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2

I think it really depends on the user. Some users will value the ability to sort by number of reviews, and some will be happy to just see the review score. Basically, "number of reviews" is useful because it allows the user to determine how reliable the rating is. For example, assuming your rating system shows an average score out of 10 stars, &...


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I don't know your exact user case, but i Think you're overthinking this. Filters with repeated variables (or faceted search) are very common and there are countless examples, just check any big ecommerce site. One of the things I don't understand is why Option C has no space. For what I see, you're driven by UI. Applied filters are usually text only (and you ...


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While I agree with New Alexandria re: run some testing, but if you want to just get something out - by default I see most carts organized by order of added items - first item at top > most recent added at bottom. If you want to give the customer reassurance that something was added to cart, I would suggest exploring Toast messages and animation of your ...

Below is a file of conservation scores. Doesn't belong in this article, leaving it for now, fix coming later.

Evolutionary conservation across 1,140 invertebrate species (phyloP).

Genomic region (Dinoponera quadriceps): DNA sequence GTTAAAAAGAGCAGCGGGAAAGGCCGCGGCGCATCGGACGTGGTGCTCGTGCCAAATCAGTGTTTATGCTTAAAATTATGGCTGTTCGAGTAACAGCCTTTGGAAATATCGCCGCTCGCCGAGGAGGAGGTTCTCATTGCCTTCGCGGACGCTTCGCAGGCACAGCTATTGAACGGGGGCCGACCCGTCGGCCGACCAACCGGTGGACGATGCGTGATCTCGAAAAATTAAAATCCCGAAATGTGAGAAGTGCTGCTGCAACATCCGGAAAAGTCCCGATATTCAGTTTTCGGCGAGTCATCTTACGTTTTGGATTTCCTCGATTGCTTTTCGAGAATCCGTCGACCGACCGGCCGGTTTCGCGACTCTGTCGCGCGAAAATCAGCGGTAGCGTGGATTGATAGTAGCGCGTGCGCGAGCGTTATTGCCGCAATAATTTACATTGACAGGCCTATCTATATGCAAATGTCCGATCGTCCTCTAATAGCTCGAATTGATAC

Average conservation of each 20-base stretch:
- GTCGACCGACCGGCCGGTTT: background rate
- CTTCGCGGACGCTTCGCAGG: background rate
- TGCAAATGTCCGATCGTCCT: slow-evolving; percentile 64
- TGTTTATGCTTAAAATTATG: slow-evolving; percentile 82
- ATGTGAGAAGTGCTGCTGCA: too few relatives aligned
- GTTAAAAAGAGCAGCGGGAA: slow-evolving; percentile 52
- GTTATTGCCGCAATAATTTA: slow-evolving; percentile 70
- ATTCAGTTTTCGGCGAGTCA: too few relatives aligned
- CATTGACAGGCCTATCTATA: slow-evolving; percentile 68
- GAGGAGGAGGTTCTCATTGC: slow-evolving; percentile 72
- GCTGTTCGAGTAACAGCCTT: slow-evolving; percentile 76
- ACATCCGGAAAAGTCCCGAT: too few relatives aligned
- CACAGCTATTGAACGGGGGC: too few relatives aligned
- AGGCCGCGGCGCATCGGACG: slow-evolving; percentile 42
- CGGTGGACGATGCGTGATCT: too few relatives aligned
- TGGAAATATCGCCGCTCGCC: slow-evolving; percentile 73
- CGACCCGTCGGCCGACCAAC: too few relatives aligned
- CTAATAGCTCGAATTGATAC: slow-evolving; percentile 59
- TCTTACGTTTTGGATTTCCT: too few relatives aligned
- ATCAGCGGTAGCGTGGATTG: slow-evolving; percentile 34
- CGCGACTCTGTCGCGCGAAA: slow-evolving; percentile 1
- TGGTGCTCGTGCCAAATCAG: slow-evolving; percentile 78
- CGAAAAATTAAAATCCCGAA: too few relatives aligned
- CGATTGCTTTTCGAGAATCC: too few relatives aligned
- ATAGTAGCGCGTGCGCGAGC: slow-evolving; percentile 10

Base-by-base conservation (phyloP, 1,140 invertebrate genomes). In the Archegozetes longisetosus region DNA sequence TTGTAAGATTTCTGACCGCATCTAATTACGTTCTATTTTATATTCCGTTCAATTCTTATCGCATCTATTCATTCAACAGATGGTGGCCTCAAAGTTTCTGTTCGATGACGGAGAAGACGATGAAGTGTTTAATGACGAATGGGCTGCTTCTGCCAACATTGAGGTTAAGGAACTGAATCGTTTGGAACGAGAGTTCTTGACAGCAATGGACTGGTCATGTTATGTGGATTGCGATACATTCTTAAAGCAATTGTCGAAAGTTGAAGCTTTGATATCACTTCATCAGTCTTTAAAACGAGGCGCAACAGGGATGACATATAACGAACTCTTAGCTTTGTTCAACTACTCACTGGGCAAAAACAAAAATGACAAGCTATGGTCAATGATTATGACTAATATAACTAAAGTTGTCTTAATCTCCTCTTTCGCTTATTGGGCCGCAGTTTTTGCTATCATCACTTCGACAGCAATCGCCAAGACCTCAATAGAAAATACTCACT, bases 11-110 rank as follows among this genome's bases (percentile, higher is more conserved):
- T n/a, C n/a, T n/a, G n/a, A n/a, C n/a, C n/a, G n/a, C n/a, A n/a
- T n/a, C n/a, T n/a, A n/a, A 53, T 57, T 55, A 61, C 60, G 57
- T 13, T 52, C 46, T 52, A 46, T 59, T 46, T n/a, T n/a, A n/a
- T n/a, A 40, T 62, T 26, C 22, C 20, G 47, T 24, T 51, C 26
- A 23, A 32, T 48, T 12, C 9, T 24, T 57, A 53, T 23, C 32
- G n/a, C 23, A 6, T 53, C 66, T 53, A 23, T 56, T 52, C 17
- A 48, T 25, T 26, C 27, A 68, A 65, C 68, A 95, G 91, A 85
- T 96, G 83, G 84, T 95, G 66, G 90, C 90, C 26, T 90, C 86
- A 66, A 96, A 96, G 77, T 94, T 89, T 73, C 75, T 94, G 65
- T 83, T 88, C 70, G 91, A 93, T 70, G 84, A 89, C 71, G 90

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probably any answer to this question will be inaccurate or overgeneralized. Specific individuals often use, and value, a shopping cart's contents in different ways.. They will make different assumptions. What is a 'correct' and 'natural' sort order for one person will seem broken to another. You'll lose people from a marketing funnel, and a data analyst ...


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The new record should be added based on the sort order selected. Even if that means that the new record won't be visible on the currently selected page. This is to ensure that the data presented it correct and avoids making it look like your application has a potential issue with sorting. The obvious concern with this approach is that the user might not ...


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